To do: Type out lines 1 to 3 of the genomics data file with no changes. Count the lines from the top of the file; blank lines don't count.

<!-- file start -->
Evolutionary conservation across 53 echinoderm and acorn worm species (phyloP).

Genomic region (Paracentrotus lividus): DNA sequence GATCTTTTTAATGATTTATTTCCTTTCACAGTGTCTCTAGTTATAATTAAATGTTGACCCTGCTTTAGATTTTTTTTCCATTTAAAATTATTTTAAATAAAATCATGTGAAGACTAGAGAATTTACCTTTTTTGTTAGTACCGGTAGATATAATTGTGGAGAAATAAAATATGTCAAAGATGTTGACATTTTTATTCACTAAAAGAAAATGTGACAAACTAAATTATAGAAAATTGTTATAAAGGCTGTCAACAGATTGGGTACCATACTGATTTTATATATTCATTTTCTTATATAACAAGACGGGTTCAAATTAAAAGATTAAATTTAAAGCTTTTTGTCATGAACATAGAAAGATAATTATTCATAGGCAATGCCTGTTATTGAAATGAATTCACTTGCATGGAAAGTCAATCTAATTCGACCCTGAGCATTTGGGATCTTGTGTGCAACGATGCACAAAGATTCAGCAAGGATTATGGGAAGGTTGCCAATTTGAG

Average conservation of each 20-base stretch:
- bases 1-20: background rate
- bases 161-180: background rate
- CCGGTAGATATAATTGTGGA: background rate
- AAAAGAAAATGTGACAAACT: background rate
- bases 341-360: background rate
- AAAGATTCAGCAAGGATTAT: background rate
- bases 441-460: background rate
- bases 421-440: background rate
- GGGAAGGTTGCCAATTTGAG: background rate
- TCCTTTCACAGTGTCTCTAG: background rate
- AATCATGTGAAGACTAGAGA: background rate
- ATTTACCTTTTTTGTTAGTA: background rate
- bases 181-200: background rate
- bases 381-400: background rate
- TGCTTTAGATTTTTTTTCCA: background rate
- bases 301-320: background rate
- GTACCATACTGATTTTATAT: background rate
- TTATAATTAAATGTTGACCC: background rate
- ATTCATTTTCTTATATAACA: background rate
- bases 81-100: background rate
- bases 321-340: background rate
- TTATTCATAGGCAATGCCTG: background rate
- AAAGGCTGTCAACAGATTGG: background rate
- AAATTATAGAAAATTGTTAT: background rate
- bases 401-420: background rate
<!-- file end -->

Evolutionary conservation across 53 echinoderm and acorn worm species (phyloP).

Genomic region (Paracentrotus lividus): DNA sequence GATCTTTTTAATGATTTATTTCCTTTCACAGTGTCTCTAGTTATAATTAAATGTTGACCCTGCTTTAGATTTTTTTTCCATTTAAAATTATTTTAAATAAAATCATGTGAAGACTAGAGAATTTACCTTTTTTGTTAGTACCGGTAGATATAATTGTGGAGAAATAAAATATGTCAAAGATGTTGACATTTTTATTCACTAAAAGAAAATGTGACAAACTAAATTATAGAAAATTGTTATAAAGGCTGTCAACAGATTGGGTACCATACTGATTTTATATATTCATTTTCTTATATAACAAGACGGGTTCAAATTAAAAGATTAAATTTAAAGCTTTTTGTCATGAACATAGAAAGATAATTATTCATAGGCAATGCCTGTTATTGAAATGAATTCACTTGCATGGAAAGTCAATCTAATTCGACCCTGAGCATTTGGGATCTTGTGTGCAACGATGCACAAAGATTCAGCAAGGATTATGGGAAGGTTGCCAATTTGAG

Average conservation of each 20-base stretch: